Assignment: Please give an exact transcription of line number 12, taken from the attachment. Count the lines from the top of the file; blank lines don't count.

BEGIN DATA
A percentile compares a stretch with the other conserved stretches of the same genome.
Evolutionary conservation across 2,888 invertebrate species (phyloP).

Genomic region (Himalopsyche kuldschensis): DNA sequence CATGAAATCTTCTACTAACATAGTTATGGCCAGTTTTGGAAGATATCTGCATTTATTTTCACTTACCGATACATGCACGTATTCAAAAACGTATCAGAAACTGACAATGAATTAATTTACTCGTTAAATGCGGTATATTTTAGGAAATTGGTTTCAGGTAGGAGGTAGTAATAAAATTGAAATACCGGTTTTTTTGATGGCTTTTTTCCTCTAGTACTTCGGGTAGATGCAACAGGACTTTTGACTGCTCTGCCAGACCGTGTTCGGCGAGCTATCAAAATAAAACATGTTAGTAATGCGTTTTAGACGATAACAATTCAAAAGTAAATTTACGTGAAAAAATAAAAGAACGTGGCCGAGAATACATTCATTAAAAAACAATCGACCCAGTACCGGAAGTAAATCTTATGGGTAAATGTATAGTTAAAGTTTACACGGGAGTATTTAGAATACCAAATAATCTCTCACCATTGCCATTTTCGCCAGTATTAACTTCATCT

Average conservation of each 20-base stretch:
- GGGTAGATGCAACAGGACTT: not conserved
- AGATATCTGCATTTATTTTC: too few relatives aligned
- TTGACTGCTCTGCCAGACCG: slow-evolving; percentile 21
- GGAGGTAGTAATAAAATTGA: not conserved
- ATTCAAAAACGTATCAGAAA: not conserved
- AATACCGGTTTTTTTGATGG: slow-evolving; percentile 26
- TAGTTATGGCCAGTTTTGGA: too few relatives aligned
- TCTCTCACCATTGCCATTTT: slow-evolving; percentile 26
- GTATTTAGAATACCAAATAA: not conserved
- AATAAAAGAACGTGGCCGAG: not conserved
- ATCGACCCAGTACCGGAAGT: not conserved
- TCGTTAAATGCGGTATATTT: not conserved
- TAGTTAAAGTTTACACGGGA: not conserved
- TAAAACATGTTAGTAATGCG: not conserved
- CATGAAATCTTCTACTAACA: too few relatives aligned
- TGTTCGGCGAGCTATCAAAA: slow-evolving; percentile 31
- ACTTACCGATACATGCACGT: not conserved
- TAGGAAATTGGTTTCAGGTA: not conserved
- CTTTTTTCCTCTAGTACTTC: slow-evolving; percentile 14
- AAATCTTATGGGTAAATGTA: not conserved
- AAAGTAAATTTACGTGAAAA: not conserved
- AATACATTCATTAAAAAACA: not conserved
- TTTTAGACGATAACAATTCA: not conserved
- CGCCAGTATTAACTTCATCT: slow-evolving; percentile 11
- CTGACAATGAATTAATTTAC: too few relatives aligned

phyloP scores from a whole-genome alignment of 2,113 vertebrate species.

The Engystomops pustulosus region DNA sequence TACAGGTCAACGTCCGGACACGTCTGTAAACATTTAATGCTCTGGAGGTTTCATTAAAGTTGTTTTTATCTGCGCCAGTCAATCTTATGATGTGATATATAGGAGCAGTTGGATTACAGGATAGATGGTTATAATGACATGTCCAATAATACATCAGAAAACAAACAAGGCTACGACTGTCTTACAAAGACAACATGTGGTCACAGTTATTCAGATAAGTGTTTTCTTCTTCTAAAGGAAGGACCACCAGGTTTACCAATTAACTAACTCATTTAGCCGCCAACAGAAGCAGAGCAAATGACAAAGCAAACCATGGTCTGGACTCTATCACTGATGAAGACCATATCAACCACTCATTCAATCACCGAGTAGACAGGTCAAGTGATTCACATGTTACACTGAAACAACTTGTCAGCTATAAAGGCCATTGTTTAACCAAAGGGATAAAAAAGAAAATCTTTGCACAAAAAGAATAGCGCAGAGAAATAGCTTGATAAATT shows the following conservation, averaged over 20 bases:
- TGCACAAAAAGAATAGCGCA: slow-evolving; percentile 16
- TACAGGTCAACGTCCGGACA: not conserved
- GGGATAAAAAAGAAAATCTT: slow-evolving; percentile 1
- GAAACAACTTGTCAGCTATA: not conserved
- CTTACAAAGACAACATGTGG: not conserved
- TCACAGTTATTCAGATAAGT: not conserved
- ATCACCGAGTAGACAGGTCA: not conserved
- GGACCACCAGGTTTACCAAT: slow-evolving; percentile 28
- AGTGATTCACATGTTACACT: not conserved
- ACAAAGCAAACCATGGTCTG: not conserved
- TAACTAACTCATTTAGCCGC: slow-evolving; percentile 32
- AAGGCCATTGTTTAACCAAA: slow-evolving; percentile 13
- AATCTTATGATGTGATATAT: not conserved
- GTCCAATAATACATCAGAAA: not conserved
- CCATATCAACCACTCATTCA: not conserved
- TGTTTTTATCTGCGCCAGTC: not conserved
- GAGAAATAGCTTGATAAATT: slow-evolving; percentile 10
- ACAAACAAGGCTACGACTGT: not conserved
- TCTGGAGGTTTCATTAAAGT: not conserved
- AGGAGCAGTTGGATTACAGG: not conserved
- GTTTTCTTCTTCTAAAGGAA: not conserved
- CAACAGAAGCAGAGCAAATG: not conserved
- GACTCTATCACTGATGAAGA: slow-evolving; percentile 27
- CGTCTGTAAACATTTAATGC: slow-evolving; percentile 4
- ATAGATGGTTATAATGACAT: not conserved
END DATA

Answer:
- TCTCTCACCATTGCCATTTT: slow-evolving; percentile 26